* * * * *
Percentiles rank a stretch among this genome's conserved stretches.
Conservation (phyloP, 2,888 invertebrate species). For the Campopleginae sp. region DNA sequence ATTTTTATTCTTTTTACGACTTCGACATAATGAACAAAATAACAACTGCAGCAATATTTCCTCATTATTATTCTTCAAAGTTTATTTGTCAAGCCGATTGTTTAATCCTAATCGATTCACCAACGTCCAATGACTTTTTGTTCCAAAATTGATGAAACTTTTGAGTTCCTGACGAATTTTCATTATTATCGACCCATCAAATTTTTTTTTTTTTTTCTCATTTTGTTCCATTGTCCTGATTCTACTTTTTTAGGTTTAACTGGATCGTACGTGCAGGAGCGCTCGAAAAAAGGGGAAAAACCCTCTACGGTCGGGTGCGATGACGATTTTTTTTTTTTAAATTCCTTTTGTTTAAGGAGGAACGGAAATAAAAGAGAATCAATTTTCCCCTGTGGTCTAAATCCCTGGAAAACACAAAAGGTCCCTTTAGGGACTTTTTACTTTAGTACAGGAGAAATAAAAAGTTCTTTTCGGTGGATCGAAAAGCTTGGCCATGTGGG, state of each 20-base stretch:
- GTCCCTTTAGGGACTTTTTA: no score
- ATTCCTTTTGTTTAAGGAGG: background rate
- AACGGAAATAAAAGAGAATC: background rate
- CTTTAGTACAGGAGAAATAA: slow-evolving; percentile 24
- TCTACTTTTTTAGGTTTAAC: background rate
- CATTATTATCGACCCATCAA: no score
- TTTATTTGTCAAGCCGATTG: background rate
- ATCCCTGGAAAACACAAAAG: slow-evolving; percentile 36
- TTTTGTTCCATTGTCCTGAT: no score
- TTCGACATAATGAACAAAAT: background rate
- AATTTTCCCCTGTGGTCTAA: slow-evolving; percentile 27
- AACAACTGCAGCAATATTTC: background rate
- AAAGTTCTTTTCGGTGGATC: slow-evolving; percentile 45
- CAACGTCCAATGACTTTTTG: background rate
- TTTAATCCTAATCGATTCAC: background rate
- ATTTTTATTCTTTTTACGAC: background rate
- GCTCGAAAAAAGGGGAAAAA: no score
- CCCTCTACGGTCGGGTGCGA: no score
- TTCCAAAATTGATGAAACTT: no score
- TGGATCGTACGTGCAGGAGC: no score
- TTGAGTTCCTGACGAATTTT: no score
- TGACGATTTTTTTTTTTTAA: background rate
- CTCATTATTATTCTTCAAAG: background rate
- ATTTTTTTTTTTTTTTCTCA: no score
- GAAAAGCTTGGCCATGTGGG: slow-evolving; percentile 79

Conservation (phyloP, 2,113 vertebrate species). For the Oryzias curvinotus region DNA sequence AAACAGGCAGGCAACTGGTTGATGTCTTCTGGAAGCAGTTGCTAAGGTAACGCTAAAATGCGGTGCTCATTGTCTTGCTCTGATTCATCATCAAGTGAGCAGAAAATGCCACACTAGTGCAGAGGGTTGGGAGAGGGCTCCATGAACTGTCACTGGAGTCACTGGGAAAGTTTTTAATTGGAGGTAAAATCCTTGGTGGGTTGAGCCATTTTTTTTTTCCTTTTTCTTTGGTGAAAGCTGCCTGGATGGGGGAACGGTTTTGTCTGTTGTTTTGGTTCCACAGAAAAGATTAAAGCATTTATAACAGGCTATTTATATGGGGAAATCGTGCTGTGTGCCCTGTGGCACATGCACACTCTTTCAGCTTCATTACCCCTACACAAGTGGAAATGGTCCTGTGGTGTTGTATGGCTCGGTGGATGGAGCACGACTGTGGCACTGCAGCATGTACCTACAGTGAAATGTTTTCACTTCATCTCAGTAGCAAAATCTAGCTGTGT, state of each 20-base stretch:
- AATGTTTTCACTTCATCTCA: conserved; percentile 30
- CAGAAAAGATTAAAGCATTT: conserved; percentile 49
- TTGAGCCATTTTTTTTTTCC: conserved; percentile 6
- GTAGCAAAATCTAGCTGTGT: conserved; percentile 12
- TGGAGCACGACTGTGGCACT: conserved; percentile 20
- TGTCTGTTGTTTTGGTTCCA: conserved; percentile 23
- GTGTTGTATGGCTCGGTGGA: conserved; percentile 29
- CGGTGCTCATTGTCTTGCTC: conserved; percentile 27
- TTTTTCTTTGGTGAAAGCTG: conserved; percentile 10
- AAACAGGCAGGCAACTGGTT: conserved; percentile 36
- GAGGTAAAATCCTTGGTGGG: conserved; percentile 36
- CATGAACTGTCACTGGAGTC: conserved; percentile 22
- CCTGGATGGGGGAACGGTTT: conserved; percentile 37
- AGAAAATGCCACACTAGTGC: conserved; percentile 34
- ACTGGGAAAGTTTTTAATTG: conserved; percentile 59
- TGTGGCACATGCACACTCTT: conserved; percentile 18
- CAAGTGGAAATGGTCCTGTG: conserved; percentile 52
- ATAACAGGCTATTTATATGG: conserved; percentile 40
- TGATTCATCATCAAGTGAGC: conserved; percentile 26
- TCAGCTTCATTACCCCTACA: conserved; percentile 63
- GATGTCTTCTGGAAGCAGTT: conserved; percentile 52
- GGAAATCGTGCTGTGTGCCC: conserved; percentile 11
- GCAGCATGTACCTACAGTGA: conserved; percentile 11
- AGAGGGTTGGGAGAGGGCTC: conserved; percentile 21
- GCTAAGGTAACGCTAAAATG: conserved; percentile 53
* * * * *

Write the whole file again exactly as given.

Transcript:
Percentiles rank a stretch among this genome's conserved stretches.
Conservation (phyloP, 2,888 invertebrate species). For the Campopleginae sp. region DNA sequence ATTTTTATTCTTTTTACGACTTCGACATAATGAACAAAATAACAACTGCAGCAATATTTCCTCATTATTATTCTTCAAAGTTTATTTGTCAAGCCGATTGTTTAATCCTAATCGATTCACCAACGTCCAATGACTTTTTGTTCCAAAATTGATGAAACTTTTGAGTTCCTGACGAATTTTCATTATTATCGACCCATCAAATTTTTTTTTTTTTTTCTCATTTTGTTCCATTGTCCTGATTCTACTTTTTTAGGTTTAACTGGATCGTACGTGCAGGAGCGCTCGAAAAAAGGGGAAAAACCCTCTACGGTCGGGTGCGATGACGATTTTTTTTTTTTAAATTCCTTTTGTTTAAGGAGGAACGGAAATAAAAGAGAATCAATTTTCCCCTGTGGTCTAAATCCCTGGAAAACACAAAAGGTCCCTTTAGGGACTTTTTACTTTAGTACAGGAGAAATAAAAAGTTCTTTTCGGTGGATCGAAAAGCTTGGCCATGTGGG, state of each 20-base stretch:
- GTCCCTTTAGGGACTTTTTA: no score
- ATTCCTTTTGTTTAAGGAGG: background rate
- AACGGAAATAAAAGAGAATC: background rate
- CTTTAGTACAGGAGAAATAA: slow-evolving; percentile 24
- TCTACTTTTTTAGGTTTAAC: background rate
- CATTATTATCGACCCATCAA: no score
- TTTATTTGTCAAGCCGATTG: background rate
- ATCCCTGGAAAACACAAAAG: slow-evolving; percentile 36
- TTTTGTTCCATTGTCCTGAT: no score
- TTCGACATAATGAACAAAAT: background rate
- AATTTTCCCCTGTGGTCTAA: slow-evolving; percentile 27
- AACAACTGCAGCAATATTTC: background rate
- AAAGTTCTTTTCGGTGGATC: slow-evolving; percentile 45
- CAACGTCCAATGACTTTTTG: background rate
- TTTAATCCTAATCGATTCAC: background rate
- ATTTTTATTCTTTTTACGAC: background rate
- GCTCGAAAAAAGGGGAAAAA: no score
- CCCTCTACGGTCGGGTGCGA: no score
- TTCCAAAATTGATGAAACTT: no score
- TGGATCGTACGTGCAGGAGC: no score
- TTGAGTTCCTGACGAATTTT: no score
- TGACGATTTTTTTTTTTTAA: background rate
- CTCATTATTATTCTTCAAAG: background rate
- ATTTTTTTTTTTTTTTCTCA: no score
- GAAAAGCTTGGCCATGTGGG: slow-evolving; percentile 79

Conservation (phyloP, 2,113 vertebrate species). For the Oryzias curvinotus region DNA sequence AAACAGGCAGGCAACTGGTTGATGTCTTCTGGAAGCAGTTGCTAAGGTAACGCTAAAATGCGGTGCTCATTGTCTTGCTCTGATTCATCATCAAGTGAGCAGAAAATGCCACACTAGTGCAGAGGGTTGGGAGAGGGCTCCATGAACTGTCACTGGAGTCACTGGGAAAGTTTTTAATTGGAGGTAAAATCCTTGGTGGGTTGAGCCATTTTTTTTTTCCTTTTTCTTTGGTGAAAGCTGCCTGGATGGGGGAACGGTTTTGTCTGTTGTTTTGGTTCCACAGAAAAGATTAAAGCATTTATAACAGGCTATTTATATGGGGAAATCGTGCTGTGTGCCCTGTGGCACATGCACACTCTTTCAGCTTCATTACCCCTACACAAGTGGAAATGGTCCTGTGGTGTTGTATGGCTCGGTGGATGGAGCACGACTGTGGCACTGCAGCATGTACCTACAGTGAAATGTTTTCACTTCATCTCAGTAGCAAAATCTAGCTGTGT, state of each 20-base stretch:
- AATGTTTTCACTTCATCTCA: conserved; percentile 30
- CAGAAAAGATTAAAGCATTT: conserved; percentile 49
- TTGAGCCATTTTTTTTTTCC: conserved; percentile 6
- GTAGCAAAATCTAGCTGTGT: conserved; percentile 12
- TGGAGCACGACTGTGGCACT: conserved; percentile 20
- TGTCTGTTGTTTTGGTTCCA: conserved; percentile 23
- GTGTTGTATGGCTCGGTGGA: conserved; percentile 29
- CGGTGCTCATTGTCTTGCTC: conserved; percentile 27
- TTTTTCTTTGGTGAAAGCTG: conserved; percentile 10
- AAACAGGCAGGCAACTGGTT: conserved; percentile 36
- GAGGTAAAATCCTTGGTGGG: conserved; percentile 36
- CATGAACTGTCACTGGAGTC: conserved; percentile 22
- CCTGGATGGGGGAACGGTTT: conserved; percentile 37
- AGAAAATGCCACACTAGTGC: conserved; percentile 34
- ACTGGGAAAGTTTTTAATTG: conserved; percentile 59
- TGTGGCACATGCACACTCTT: conserved; percentile 18
- CAAGTGGAAATGGTCCTGTG: conserved; percentile 52
- ATAACAGGCTATTTATATGG: conserved; percentile 40
- TGATTCATCATCAAGTGAGC: conserved; percentile 26
- TCAGCTTCATTACCCCTACA: conserved; percentile 63
- GATGTCTTCTGGAAGCAGTT: conserved; percentile 52
- GGAAATCGTGCTGTGTGCCC: conserved; percentile 11
- GCAGCATGTACCTACAGTGA: conserved; percentile 11
- AGAGGGTTGGGAGAGGGCTC: conserved; percentile 21
- GCTAAGGTAACGCTAAAATG: conserved; percentile 53